Stamina. That may be the best one-word description of Dream Theater's new live CD/DVD package. Score is the live souvenir of the band's twentieth anniversary tour and was recorded at Radio City Music Hall, near and dear to the band's Long Island roots. Stamina – the band obviously has it to play this kind of 2½-hour set. The fans present at the recording of Score obviously had it that night. Listeners of the CDs and viewers of the DVDs will require it as well.
Let's get one thing straight out the outset: triple-live albums and double-live DVDs are intended only for a band's most hardcore audience. You don't commit the cash or the time to listening to a 3-CD concert package unless you committed to the band – although, at the risk of sounding like I'm shilling for the record companies, the price I have seen on the set has been pretty reasonable for so much music. The question then becomes: will the hardcore embrace Score?
Score is never anything less than enjoyable. This band has been playing its ass off for two decades and they did so again on this special night in New York City. John Petrucci has played solos longer than the one on “After Life” but it is hard for me to think of one I enjoyed more. His playing throughout is seizure-inducing – and I mean that as a compliment. The recording is high quality, the performances are good, and the band sprinkles some rarities into the set list. These are all good things and they make the package a good value.
A band like Dream Theater could not possibly exist, let alone flourish, for 20 years without being a crack live band. Prog metal fans are not the most forgiving type on the planet. Live prowess is essential for credibility with such a demanding fan base. It also stands to reason if a band excels at the art of live, they probably did not wait until twenty years in to release their first live album. This is true of DT. So, what separates Score from the epic sprawl of DT's last live package, Live at Budokan? A 30-piece orchestra.
How does this gimmick work? About as well as it did for Metallica on their S&M set. This is not to suggest Metallica and Dream Theater are the same band – they’re not. But the gimmick is similar. Score finds the band trying to make room in their already dense compositions for an entire string section. Most of DT’s songs were written without an orchestral/string arrangement and it shows – or rather, you can hear it. The idea of pairing metal bands and strings is not original and there is nothing particularly magical about the way Dream Theater executes that idea.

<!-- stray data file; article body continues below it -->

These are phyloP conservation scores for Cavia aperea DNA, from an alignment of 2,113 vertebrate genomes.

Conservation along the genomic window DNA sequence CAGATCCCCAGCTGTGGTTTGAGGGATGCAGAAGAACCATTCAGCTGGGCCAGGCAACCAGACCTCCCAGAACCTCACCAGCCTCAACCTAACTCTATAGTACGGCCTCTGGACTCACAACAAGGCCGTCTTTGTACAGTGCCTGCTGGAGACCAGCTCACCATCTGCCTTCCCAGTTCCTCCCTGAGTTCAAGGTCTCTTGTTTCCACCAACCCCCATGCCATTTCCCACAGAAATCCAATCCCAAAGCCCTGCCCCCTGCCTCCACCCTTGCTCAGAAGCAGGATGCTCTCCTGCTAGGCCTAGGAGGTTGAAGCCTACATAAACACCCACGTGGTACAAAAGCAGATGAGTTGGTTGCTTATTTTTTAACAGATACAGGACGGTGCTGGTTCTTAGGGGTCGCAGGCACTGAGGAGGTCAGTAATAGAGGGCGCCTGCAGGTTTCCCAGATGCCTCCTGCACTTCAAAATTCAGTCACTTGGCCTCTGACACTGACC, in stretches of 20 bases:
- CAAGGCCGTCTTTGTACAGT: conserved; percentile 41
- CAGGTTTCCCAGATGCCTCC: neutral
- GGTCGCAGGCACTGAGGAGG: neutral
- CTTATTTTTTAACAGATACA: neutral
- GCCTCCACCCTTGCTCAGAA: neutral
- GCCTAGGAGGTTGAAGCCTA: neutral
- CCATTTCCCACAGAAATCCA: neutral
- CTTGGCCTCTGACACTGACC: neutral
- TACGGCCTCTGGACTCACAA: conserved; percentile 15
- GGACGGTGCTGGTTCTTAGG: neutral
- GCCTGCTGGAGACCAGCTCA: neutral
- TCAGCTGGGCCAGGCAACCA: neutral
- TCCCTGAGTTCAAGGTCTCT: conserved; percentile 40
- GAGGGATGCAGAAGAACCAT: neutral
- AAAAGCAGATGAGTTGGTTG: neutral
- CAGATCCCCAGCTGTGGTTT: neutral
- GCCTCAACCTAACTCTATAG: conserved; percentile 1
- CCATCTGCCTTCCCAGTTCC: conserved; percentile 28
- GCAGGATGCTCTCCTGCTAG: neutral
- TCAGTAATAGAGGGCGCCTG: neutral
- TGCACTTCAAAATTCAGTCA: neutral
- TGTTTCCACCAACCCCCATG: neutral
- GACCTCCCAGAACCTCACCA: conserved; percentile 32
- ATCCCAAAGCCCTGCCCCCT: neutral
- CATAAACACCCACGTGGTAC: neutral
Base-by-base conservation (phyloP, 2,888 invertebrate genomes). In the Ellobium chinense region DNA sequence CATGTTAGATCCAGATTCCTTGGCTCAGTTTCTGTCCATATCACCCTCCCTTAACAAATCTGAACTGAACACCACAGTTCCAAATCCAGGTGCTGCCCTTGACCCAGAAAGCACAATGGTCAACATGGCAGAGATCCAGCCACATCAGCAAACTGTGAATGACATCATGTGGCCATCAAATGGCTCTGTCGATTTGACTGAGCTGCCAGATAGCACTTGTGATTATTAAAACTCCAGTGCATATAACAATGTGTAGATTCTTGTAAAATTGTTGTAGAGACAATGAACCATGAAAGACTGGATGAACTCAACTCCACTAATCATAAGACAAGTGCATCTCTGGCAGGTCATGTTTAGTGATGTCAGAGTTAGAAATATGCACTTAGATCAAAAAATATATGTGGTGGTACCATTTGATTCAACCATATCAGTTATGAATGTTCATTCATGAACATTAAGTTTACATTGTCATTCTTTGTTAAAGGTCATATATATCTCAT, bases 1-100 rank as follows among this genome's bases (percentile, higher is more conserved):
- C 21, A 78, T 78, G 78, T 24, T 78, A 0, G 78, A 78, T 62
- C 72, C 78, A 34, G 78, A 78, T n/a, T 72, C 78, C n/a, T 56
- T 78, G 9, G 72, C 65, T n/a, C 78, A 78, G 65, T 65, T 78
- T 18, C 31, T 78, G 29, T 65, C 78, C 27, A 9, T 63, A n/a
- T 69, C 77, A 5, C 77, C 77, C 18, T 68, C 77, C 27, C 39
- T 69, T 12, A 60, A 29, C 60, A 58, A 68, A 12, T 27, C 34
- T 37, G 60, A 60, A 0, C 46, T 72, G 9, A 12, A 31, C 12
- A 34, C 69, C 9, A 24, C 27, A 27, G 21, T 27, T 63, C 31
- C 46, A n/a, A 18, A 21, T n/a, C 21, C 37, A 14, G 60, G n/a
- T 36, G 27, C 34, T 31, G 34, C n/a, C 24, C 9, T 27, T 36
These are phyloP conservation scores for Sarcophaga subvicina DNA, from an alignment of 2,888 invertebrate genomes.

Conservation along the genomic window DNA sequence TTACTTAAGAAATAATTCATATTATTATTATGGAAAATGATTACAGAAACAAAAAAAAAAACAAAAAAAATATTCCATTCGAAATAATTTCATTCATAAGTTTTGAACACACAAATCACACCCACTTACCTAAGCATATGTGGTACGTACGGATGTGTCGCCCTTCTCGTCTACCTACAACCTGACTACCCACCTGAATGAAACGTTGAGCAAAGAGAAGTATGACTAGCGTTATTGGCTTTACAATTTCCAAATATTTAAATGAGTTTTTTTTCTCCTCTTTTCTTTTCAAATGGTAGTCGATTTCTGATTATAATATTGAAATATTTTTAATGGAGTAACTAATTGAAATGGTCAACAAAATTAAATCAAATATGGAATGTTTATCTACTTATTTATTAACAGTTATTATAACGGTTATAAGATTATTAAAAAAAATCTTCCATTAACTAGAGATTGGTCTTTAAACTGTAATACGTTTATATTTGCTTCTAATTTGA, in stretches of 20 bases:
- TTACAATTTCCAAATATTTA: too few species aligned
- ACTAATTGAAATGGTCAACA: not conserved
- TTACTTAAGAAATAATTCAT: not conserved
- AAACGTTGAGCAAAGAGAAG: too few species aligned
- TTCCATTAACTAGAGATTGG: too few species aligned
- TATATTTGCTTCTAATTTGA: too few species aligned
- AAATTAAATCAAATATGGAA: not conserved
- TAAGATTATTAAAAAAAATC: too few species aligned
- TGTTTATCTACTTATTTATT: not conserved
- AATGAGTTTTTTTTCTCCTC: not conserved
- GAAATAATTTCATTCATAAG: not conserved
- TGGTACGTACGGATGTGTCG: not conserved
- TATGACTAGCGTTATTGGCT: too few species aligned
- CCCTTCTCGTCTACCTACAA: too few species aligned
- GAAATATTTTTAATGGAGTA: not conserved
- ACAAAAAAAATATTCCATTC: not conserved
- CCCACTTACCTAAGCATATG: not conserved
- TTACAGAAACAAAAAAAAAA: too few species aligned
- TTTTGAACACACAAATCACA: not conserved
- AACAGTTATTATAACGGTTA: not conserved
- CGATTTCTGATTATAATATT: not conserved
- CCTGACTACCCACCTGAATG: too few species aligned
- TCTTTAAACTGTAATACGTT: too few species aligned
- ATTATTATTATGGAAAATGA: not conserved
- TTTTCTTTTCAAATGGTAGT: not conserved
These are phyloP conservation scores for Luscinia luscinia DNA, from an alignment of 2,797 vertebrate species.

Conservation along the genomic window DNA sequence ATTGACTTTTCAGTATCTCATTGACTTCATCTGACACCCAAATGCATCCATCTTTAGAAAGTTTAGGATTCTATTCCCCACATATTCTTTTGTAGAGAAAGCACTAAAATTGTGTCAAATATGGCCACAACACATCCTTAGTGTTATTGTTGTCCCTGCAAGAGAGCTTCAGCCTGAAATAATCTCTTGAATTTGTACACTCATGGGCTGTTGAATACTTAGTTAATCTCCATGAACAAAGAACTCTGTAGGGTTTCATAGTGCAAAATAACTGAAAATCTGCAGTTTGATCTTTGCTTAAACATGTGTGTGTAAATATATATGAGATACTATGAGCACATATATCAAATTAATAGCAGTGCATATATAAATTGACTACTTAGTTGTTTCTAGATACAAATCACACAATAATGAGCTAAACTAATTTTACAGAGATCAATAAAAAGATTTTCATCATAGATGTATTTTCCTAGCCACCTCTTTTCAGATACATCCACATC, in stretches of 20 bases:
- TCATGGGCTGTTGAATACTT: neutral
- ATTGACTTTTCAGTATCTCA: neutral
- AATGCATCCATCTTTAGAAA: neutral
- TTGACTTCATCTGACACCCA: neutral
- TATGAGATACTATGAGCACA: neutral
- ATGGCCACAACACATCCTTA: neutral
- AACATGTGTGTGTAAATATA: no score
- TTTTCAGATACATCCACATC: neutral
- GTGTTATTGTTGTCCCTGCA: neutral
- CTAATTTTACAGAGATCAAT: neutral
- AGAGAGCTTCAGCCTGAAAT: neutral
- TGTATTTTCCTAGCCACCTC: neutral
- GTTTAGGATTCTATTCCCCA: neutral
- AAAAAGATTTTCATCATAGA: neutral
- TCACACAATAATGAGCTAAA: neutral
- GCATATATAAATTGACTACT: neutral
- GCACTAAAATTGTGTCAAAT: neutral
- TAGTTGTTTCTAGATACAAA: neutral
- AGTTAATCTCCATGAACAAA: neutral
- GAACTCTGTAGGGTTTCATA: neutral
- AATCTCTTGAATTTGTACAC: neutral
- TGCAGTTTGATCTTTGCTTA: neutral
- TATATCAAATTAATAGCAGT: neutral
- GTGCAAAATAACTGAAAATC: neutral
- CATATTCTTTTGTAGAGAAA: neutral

Allow me a couple more nitpicks. James LaBrie’s voice can still be gratingly hair metal as can his onstage presence. Fans of the band either like his vocals or have learned to tune him out as a break between moments of instrumental virtuosity. Folks in the first camp have no idea what I am talking about. I am in the second camp and sometimes it is hard to ignore.
To the instrumental moments… less Jordan Rudess and more Mike Portnoy is the way to put a smile on my face. Someone tougher than me should threaten Rudess with a good, hard cockpunch if he ever does that stupid circus music interlude (“Under a Glass Moon”) in another song. It is cheesy. It is not cute. It is not funny. He really must stop or he must be stopped! Portnoy, on the other hand, never gets boring. I have never heard a better drummer and would love it if one of his drum solos would appear as part of a proper DT live show and album.
Although Score is aimed squarely at the faithful and the faithful likely will not mind, it was a mistake not to include "Pull Me Under" in the set list for this show. Sure, longtime fans have heard the song a billion times and are probably good and tired of it. It is understandable. However, on a night aimed at celebrating a twenty-year career (and counting) it seems somehow appropriate to revisit the song that helped launch it. An unforgivable omission? No, but it was an unfortunate oversight.
Despite the nitpicks, Score is worthwhile for hardcore fans. Is it better than Budokan? Probably not, but it doesn’t have to be.
For those who might be interested, Chris Beaumont's review gives a little more attention to the DVD presentation of the show.